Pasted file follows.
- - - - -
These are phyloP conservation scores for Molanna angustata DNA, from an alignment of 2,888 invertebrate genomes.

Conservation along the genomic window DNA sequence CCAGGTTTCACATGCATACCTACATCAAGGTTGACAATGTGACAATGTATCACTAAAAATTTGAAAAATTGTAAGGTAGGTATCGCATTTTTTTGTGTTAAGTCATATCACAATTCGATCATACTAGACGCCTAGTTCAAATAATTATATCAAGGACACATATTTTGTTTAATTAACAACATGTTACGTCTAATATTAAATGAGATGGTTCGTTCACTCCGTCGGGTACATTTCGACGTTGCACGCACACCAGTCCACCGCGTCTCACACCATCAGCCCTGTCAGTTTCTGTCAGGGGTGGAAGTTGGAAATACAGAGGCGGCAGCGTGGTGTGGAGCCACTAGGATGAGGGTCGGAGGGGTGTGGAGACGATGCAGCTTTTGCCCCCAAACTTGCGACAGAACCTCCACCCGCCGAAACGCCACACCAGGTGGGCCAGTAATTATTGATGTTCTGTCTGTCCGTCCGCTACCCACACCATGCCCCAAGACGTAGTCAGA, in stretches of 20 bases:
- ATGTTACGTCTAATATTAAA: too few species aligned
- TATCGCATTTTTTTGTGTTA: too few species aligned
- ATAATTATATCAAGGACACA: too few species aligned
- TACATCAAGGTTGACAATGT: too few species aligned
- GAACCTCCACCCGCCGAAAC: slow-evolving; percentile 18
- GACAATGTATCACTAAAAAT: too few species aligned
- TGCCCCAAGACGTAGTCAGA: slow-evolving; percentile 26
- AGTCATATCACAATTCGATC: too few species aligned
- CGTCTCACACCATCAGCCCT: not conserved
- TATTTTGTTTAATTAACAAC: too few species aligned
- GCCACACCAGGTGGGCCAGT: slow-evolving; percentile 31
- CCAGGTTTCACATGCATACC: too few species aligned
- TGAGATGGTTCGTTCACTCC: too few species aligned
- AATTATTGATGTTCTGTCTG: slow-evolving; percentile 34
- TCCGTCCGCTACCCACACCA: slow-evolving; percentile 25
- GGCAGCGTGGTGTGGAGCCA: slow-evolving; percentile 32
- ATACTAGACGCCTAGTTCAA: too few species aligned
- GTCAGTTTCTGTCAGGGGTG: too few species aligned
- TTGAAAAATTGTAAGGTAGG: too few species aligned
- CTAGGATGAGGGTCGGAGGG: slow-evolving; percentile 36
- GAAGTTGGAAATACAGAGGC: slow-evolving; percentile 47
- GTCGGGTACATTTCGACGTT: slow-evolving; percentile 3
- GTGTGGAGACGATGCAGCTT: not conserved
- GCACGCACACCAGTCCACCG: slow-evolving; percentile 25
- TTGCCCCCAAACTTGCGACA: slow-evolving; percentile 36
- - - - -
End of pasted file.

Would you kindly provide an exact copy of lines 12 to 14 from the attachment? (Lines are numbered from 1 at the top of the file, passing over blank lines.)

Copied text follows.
- TATTTTGTTTAATTAACAAC: too few species aligned
- GCCACACCAGGTGGGCCAGT: slow-evolving; percentile 31
- CCAGGTTTCACATGCATACC: too few species aligned